For students with disabilities, considerations related to the use of technology for learning need to extend beyond the learning sciences. Accessibility means that learners with physical, sensory, and cognitive disabilities can use the digital materials and technologies selected for learning at the same time as other students.
- Web-based simulations and games are designed from the start to be used by blind students who use screen readers for navigating content, or by students with mobile impairments who may need additional time for interaction and response.
- Videos are captioned for deaf and hard of hearing students, English language learners, or students with learning and attention issues.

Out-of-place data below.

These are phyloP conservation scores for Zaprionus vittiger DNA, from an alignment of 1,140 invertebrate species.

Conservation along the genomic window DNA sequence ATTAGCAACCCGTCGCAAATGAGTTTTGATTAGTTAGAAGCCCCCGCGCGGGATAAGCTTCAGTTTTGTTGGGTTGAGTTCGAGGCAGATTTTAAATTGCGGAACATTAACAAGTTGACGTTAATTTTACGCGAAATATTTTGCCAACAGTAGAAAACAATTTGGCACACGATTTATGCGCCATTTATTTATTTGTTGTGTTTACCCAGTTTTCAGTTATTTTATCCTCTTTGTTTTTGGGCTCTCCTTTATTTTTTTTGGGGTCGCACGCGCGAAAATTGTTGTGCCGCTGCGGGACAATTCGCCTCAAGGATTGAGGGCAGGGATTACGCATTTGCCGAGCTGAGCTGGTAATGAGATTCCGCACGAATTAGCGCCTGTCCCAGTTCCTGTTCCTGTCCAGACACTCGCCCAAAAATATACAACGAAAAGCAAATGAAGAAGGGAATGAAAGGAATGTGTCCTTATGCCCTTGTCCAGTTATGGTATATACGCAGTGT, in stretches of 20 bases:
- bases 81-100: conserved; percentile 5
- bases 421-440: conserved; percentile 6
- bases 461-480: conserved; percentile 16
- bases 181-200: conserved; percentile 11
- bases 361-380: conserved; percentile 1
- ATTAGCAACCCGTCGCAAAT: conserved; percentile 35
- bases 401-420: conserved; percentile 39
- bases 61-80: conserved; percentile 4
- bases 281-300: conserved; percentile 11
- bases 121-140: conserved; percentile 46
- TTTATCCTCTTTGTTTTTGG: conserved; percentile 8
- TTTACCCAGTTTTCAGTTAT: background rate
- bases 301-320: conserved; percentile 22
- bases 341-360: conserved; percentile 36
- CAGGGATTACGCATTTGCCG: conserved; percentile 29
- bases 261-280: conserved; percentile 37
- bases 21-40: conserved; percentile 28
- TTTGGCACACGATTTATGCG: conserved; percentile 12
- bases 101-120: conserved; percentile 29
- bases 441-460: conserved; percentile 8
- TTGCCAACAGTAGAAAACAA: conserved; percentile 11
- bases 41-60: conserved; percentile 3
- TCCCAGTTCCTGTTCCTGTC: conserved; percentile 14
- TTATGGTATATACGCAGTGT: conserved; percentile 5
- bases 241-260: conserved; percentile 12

- Digital textbooks contain sufficiently high color contrast and the text is logically structured.
When inaccessible materials are selected or created, students with disabilities are at risk of a delay in experiencing a learning opportunity. Fortunately, guidelines and tools are available to support districts in providing accessible digital materials and technologies to all learners in a timely manner.
Five Things Educators Can Do to Buy Accessible (AEM Center at CAST)
Designing for Accessibility with POUR (AEM Center at CAST)